FRANKLIN, Tenn. — Thousands of people attended the Pilgrimage Music & Cultural Festival Saturday under clear blue skies, setting the stage for a weekend of live music.
The annual festival was canceled last year due to the coronavirus pandemic and reopened this year at full capacity with negative coronavirus test or full vaccination requirements. Pilgrimage emerged as the last outdoor festival left standing in Middle Tennessee after severe weather washed out Bonnaroo.
General Admission tickets sold out by Friday, putting the festival on track to reach its maximum number of 25,000 guests daily. The festival’s media relations team didn’t immediately provide exact attendance counts, but despite the ticket sell-out, the crowd was a slow trickle of people early Saturday when the gates opened.
Previous years drew a line of people at the gates before they opened, eager to get a prime spot for the day’s headliner act. Stage viewing areas weren’t jam-packed early Saturday afternoon, with few rushing to the front.
It took several hours for the crowd to swell. By late afternoon, thousands poured into the venue, spilling onto the grass of the historic farm. As early acts rocked out Saturday, the relaxed crowd grooved to the music from the comfort of colorful picnic blankets and lawn chairs.
Saturday’s lineup featured Katie Pruitt, Houndmouth, Maren Morris and headliner The Black Keys.
Sunday’s schedule features Jamestown Revival, Black Pumas, Cage the Elephant and headliner Dave Matthews Band closing out the festival.
Jerry Dixon, who lives in Franklin and attends the festival every year, said the coronavirus restrictions might have impacted crowd size. He said the crowd was much smaller than previous years.
With the coronavirus pandemic still raging, Pilgrimage implemented safety protocols consistent with what other festivals have required: full vaccination or proof of a negative test. The decision came from following peers in the music industry and having talks with artists who have requested tighter protocols, producers said.
“This is the lightest turnout so far,” Dixon said.
Festival puts Franklin on map as a music destination
The chill vibe, different from many other music festivals that pull out a party and rave crowd, is what attracted some attendees who prefer the quiet over rowdiness.
The Gaby family of Winchester attended Pilgrimage for the first time Saturday. Carlie and Andrew Gaby used to attend Bonnaroo before they had kids. When their boys are older, they said they’d consider the camping festival, but for now they’d stick with Pilgrimage due to its safety, cleanliness and family-friendly atmosphere. It was quiet Saturday for a music festival, but the laidback feeling was perfect for some attendees.
Two-time attendee Megan Napier came to the event with high expectations. Her first year at the festival was cut short by severe weather, which prompted a chaotic evacuation and most of the festival to be canceled.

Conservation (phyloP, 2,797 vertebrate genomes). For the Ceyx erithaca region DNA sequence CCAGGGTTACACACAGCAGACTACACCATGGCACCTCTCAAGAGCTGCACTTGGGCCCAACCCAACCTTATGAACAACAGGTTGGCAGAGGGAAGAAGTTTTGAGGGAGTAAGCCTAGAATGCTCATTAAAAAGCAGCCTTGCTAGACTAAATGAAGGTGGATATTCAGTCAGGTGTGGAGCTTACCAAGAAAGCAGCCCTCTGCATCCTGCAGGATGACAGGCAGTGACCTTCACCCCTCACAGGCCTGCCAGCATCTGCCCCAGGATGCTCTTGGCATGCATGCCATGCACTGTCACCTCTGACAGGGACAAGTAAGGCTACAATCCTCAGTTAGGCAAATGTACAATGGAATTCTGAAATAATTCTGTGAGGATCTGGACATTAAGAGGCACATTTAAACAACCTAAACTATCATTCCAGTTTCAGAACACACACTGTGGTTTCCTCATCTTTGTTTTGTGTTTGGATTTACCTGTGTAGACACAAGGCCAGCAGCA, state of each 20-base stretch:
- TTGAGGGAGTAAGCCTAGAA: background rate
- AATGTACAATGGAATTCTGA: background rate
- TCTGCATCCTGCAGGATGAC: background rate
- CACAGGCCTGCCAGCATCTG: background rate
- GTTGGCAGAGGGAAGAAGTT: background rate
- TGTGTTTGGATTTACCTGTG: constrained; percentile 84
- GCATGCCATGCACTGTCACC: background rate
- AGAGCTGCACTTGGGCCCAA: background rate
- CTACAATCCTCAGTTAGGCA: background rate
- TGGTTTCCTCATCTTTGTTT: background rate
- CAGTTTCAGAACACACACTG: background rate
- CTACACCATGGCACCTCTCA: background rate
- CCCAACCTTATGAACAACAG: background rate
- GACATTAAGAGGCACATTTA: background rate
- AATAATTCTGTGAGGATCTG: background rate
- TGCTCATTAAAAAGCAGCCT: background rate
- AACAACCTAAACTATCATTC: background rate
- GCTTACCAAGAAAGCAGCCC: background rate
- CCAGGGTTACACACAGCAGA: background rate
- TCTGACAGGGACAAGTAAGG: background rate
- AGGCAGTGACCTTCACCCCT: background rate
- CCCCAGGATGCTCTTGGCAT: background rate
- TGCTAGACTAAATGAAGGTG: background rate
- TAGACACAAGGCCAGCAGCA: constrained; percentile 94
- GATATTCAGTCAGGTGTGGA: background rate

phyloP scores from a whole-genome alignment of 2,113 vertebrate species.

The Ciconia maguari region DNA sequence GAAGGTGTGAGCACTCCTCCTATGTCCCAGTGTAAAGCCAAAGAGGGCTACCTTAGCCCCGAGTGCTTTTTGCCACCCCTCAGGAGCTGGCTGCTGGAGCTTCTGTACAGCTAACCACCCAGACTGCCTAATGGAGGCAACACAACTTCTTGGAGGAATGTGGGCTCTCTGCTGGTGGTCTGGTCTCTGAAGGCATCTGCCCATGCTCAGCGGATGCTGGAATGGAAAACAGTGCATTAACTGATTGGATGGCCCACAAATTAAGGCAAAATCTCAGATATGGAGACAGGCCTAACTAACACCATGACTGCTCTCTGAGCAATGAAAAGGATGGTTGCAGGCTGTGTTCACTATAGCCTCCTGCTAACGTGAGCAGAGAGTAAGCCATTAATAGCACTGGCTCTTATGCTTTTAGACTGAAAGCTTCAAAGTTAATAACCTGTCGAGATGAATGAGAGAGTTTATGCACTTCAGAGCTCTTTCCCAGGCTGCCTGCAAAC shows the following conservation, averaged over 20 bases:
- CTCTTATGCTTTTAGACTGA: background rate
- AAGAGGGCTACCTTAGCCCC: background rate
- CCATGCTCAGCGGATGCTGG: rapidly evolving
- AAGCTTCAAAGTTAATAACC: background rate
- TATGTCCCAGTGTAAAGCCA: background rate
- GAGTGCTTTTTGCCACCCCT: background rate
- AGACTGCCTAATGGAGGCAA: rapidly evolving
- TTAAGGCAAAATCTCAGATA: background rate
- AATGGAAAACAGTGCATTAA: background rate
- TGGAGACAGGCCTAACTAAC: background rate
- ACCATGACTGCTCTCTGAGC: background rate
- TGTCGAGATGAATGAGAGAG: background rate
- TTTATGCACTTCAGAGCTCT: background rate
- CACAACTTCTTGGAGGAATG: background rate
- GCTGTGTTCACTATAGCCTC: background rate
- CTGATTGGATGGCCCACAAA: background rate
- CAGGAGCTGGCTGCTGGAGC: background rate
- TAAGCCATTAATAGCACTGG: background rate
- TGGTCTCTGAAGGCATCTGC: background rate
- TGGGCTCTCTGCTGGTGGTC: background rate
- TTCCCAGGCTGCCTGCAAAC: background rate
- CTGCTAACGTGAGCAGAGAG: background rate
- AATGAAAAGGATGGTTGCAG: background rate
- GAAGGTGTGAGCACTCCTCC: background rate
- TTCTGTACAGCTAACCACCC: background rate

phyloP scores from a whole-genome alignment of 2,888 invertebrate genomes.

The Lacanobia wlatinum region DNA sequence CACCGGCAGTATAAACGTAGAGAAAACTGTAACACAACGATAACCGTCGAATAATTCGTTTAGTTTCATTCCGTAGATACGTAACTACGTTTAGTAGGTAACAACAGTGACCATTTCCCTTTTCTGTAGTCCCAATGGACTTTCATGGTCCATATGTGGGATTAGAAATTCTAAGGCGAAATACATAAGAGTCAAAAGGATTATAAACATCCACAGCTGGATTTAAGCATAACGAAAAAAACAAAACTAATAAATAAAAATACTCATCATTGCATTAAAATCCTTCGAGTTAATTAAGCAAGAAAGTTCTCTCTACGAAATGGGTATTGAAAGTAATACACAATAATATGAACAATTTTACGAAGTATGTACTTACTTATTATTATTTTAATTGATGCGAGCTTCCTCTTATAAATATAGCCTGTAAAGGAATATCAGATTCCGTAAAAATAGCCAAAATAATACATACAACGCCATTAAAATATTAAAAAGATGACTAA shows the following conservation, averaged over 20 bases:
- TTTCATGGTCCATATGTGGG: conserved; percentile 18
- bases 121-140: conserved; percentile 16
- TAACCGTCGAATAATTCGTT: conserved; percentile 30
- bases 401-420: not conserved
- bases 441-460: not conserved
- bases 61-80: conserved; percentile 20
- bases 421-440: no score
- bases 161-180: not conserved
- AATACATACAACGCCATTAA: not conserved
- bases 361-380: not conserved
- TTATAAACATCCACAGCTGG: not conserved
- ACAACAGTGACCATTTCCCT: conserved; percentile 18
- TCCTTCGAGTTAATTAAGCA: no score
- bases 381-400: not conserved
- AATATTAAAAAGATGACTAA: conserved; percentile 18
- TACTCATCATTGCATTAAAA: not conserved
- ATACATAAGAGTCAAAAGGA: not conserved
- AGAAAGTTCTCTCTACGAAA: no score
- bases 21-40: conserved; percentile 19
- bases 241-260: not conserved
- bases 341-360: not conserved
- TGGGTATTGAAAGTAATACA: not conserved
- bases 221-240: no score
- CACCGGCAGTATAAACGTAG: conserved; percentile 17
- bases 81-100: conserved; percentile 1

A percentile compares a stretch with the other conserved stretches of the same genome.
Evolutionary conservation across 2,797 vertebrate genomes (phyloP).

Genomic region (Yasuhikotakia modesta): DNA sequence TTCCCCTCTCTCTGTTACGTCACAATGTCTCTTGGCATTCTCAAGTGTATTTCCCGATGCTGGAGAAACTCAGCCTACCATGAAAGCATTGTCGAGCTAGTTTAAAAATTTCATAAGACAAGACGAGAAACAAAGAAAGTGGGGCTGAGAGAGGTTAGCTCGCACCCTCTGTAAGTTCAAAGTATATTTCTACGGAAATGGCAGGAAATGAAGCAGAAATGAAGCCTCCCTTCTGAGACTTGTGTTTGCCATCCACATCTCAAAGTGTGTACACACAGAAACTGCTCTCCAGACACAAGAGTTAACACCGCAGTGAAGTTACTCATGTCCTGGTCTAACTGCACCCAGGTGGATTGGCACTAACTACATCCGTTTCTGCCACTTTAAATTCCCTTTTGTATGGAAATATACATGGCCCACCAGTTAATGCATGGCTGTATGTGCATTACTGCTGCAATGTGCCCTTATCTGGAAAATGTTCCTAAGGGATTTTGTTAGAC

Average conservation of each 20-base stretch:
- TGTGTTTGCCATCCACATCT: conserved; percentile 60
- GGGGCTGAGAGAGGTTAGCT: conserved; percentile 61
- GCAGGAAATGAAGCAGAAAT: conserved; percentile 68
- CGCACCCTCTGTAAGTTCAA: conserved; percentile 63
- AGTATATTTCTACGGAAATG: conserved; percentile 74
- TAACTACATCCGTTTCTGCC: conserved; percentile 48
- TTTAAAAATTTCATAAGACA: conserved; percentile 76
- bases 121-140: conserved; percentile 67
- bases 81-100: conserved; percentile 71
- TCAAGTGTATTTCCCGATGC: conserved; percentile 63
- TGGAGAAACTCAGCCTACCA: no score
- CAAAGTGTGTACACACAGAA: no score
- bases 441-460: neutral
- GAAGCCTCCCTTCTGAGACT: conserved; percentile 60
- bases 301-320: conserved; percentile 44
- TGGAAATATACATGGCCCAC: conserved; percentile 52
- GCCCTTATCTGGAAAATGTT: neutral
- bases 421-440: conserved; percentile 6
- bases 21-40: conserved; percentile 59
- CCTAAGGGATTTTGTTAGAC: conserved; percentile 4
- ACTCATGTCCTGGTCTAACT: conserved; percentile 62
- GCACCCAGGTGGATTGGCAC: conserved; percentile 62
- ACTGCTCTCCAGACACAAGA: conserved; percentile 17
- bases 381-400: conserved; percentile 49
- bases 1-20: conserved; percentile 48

She, her husband and two children planned to attend New Orleans Jazz & Heritage Festival this year, but it was canceled because of the pandemic, leaving Pilgrimage as a top choice for festivalgoers seeking a place to experience music with their family. The festival has an area dedicated to kids — “Lil’ Pilgrims” — where they can listen to children’s music and play games.
Living in Franklin, it was easy for the Napiers to attend Pilgrimage. As Napier sat with her baby son at the children’s stage, performers dressed as pirates entertained a small crowd of kids.
“Since we’re local, we want to support what they’re trying to do here,” she said. “It’s amazing.”
And what producers are trying to do is create a music festival destination for families and an older crowd not served by most festivals. Producers Kevin Griffin, Brandt Wood and Michael Whelan all have ties to New Orleans and its annual Jazz Fest and were inspired by it when they crafted Pilgrimage. Waylon called it a “showcase of Franklin.”
Franklin is already a popular tourist destination for history buffs and those visiting Nashville that want a taste of an Americana city. Many tourists are drawn to Nashville as a country music destination, but Franklin doesn’t have much of a reputation as a music city. The producers want to change that.
The festival had an area dedicated to the Americana Musical Triangle, which producers identified as Memphis, Nashville and New Orleans, a triangle of Southern creativity that has roots in jazz, country, blues and R&B music. Towns outside these music cities, like Franklin, also have something to offer to music tourists, which the producer trio tapped into when they launched Pilgrimage. Like the New Orleans festival, Pilgrimage offers a diverse lineup with representation from different genres.
“We’ve created a reputation within the industry and across the country and the world as as a festival that’s talked about among the best ones,” Waylon said.
Reach Brinley Hineman at [email protected] and on Twitter @brinleyhineman. To stay updated on Williamson County news, sign up for our newsletter.